In a court battle that spanned years, McEachron successfully argued that the scientific mission of the Buck Institute—to solve the problems of aging—would benefit not only San Francisco but the rest of the world as well. I find it somewhat remarkable that anyone could even argue with that premise, but it was a somewhat different world in the ‘80s when the suit was in court. In those days, the notion that science might be able add a decade or two of healthy years to our lives was pure science fiction.
The Specter of Overpopulation
Despite the fact that life expectancy at the time was increasing about a month per year, nobody expected the development of real exponential improvements in health spans before the arrival of commuter jetpacks and robotic maids. Additionally, the ‘80s were a time of fear spread by scientists from leading universities and the UN, of looming catastrophe caused by overpopulation and resource depletion.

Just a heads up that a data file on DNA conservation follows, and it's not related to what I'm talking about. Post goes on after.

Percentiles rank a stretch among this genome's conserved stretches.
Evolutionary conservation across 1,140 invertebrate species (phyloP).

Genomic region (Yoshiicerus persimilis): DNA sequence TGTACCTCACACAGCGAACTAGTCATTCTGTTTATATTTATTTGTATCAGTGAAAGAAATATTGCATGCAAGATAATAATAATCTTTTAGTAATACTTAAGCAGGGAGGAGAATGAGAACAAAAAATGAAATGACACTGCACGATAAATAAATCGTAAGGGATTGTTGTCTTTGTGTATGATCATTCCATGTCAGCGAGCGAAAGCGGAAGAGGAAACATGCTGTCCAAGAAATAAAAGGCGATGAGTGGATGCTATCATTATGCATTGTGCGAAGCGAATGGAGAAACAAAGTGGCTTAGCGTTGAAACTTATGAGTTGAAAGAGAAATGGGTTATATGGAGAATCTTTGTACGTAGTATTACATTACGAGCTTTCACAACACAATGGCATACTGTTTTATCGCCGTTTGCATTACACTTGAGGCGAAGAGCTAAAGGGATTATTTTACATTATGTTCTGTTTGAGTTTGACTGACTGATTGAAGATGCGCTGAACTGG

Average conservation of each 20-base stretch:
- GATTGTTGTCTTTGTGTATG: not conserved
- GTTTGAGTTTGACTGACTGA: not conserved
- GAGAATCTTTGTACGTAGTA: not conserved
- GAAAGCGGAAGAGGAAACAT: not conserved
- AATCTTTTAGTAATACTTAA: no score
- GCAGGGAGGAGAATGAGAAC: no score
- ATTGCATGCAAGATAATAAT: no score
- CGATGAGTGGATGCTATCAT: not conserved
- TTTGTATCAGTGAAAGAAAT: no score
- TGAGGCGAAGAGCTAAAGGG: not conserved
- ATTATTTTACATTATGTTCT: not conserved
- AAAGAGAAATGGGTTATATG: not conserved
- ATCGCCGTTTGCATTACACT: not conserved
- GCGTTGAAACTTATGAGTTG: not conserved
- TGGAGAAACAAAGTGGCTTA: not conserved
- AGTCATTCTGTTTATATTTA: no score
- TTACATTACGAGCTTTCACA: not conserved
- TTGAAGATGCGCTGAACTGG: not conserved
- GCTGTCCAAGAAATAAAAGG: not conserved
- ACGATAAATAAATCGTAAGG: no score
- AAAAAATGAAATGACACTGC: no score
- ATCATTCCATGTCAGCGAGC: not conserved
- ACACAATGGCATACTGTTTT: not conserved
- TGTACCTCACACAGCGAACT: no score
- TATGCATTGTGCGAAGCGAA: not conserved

Many believed that significantly longer lives, if they ever arrived, would only hasten doomsday.
Now, of course, we know that fertility rates were already headed downward in the ‘80s, apparently a side effect of longer lives and higher living standards. Today, global birthrates are well below replacement rate and still falling. Instead of peak oil, we’ve hit peak babies as well as peak workers.
To the extent that world population is still increasing, it’s only because life spans are increasing quite rapidly, particularly in formerly undeveloped parts of the world. People aren’t dying as soon as they used to, so total population figures will grow for a while before turning downward.